We’re back with another informative article about the Employee Retention Credit
(ERC). If you’ve been following our blog series, you know ERC Specialists are the tax experts when it comes to ERC. And our goal is to impart as much wisdom into this complicated process for small businesses as possible.
Today, we’re discussing how the ERC affects your business taxes, so let’s dive right in.
The ERC tax credits are refundable tax credits against employer-paid Social Security taxes, and they are based on eligible wages that a qualified employer has paid. The maximum credit available to you as a small business is based on which wages are qualified per employee. In order to account for this correctly, many areas of consideration are required.
Obtaining Professional Guidance
If your small business qualifies for the ERC tax credits, you should consider which of the accounting standards should govern the acceptance of the benefits. Ensure you look to the Financial Accounting Standards Board to provide the appropriate guidance as to how to appropriately record the income. Considered a conditional grant, any small business or organization may qualify for the receipt of ERC funding if you are eligible per the IRS guidelines. ERC Specialists, DOES NOT provide any legal or accounting advice and users of this web site should consult with their own lawyer and C.P.A. for legal and accounting advice when it comes to business taxes.
Qualification & Timeframe to Receive ERC Tax Benefits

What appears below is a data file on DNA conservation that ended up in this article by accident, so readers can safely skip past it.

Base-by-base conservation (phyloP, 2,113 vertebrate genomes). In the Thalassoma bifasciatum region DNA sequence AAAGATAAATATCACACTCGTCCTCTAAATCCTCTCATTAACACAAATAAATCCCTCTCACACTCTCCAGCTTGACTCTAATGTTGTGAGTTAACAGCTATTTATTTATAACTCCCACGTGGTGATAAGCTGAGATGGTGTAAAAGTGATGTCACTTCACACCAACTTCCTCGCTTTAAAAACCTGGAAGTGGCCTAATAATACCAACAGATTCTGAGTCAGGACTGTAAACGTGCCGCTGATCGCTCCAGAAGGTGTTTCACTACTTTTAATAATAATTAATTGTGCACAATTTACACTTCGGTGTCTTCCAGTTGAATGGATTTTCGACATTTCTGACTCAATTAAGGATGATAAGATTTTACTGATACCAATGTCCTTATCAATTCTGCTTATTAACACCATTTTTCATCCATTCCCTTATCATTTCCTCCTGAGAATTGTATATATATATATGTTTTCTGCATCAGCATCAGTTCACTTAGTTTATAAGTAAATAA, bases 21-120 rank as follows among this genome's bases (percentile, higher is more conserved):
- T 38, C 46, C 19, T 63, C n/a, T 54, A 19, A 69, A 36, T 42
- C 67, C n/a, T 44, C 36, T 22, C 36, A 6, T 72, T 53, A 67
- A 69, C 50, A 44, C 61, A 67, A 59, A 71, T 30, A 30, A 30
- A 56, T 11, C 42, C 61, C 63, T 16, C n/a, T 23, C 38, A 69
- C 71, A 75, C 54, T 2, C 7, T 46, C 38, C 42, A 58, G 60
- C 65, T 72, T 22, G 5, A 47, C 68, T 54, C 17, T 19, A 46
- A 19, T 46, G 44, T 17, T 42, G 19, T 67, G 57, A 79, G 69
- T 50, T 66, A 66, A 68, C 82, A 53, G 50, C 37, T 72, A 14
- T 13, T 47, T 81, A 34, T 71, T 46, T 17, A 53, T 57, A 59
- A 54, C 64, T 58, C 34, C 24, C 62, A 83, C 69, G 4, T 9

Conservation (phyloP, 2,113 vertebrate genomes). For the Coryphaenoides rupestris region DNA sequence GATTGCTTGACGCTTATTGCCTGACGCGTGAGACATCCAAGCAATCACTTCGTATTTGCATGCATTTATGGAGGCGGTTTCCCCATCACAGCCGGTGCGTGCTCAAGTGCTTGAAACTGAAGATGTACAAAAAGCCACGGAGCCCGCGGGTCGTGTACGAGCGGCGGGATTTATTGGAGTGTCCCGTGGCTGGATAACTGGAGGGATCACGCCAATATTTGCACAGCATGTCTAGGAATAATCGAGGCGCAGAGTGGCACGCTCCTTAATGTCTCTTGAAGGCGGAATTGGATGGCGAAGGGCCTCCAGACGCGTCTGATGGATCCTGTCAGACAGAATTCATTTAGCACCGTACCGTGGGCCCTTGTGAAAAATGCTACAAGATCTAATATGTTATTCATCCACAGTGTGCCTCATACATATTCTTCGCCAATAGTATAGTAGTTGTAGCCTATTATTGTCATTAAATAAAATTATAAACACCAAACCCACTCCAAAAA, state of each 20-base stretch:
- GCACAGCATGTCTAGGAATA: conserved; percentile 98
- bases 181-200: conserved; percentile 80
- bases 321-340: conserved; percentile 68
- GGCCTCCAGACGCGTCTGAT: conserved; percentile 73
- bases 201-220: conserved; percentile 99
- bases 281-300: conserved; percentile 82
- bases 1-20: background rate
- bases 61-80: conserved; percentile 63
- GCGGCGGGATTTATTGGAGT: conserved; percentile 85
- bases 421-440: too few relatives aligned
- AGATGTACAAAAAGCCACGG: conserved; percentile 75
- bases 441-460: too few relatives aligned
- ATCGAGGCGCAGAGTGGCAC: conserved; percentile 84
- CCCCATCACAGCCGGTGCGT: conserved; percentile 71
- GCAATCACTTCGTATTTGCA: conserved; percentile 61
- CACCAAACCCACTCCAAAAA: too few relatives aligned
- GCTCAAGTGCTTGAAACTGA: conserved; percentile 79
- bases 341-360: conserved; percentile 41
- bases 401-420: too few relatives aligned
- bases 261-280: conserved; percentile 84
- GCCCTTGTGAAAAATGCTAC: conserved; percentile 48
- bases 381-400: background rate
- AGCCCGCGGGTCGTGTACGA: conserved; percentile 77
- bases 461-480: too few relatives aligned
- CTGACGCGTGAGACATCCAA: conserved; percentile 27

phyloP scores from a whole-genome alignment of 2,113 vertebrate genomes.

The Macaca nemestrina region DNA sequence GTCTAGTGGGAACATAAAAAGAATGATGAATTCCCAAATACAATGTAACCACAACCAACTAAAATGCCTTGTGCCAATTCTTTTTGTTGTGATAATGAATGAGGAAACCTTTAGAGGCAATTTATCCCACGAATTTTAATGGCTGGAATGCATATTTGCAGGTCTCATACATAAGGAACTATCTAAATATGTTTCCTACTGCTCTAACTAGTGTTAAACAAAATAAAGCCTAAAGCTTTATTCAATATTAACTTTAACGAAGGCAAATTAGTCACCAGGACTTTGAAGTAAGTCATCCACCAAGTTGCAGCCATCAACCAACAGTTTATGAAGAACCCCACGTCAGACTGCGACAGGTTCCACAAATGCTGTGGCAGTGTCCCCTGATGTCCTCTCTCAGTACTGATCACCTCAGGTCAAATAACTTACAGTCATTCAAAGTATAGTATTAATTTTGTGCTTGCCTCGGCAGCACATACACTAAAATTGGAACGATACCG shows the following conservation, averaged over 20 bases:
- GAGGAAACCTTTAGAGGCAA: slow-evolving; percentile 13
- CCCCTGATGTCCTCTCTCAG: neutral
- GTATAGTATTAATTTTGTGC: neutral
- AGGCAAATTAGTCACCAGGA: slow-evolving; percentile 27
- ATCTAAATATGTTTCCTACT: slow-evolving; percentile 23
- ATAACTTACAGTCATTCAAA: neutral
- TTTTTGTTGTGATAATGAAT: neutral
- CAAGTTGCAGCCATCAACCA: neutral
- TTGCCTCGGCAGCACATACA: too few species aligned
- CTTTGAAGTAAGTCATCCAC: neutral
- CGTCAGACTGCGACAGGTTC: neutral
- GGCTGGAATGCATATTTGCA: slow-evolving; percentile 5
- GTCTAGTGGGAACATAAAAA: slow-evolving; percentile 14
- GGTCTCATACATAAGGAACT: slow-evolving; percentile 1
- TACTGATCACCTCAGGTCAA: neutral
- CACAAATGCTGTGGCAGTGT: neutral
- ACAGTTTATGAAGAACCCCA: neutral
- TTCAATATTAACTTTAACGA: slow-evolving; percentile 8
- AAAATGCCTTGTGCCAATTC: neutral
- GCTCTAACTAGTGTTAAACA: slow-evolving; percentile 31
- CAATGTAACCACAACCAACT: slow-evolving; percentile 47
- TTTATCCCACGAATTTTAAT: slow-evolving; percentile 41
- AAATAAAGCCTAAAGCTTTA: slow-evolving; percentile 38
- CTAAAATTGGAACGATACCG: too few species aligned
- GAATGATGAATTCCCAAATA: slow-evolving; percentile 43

As we begin our assessment of the tax implication for ERC for small business, there are basically three ways to qualify for ERC funds. This includes 1) a significant decline in gross receipts over the same quarter(s) in 2019, or 2) a supply chain disruption that impacted your business’ ability to obtain critical goods or 3) a partial or full suspension of service delivery due to governmental restrictions related to the COVID-19 pandemic.
Of course, the time your business takes to realize this qualification may depend on which qualifying event your business chooses. For example, your business’ ability to qualify for the funding due to revenue reduction should be assessed based on each quarter, as eligibility depends on the quarter over quarter gross receipts comparison vs 2019.
For your business taxes, you should recognize a funding receivable for the amount not received, even if the forms haven’t yet been filed. In order to accurately account for the revenue and the receivable alike, you must determine if you qualify, and then calculate the credit. In an ideal world, you would also be filing the appropriate forms before you record that funding receivable as well.
If you choose to use the suspension of service delivery instead, the ERC funding is earned as wages are paid in the period in which you suspended services. For your business taxes, the contribution and related funding received should be recorded as the wages are accrued.
Accounting for ERC in Your Business Taxes
The IRS has clearly advised that ERC funding must be a reduction from your expenses, which then increases your taxable income, regardless of your business’s accounting method (e.g. cash vs accrual). Per IRS guidelines, you should amend your business’s tax return in order to reduce the expenses for the ERC funding amount you claim. Before embarking on refiling your tax returns, you should spend some time reviewing the IRS’s guidance issued on Aug. 4, 2021, via IRS Notice 2021-49. Here the IRS addresses the wages question and advises the ERC funding amount will indeed reduce the eligible deductions for qualified wages: They will be taxable in the associated year.
Because of this and so many various complexities, we recommend you seek the advice of a tax professional. Don’t go it alone and risk your business’s compliance. When you file for your ERC credit
with ERC Specialists, our payroll tax professionals will provide you with documentation on the credits received for each quarter. You’ll want to give these to your CPA or tax professional so they can help you navigate the ERC process while staying on the right side of the IRS.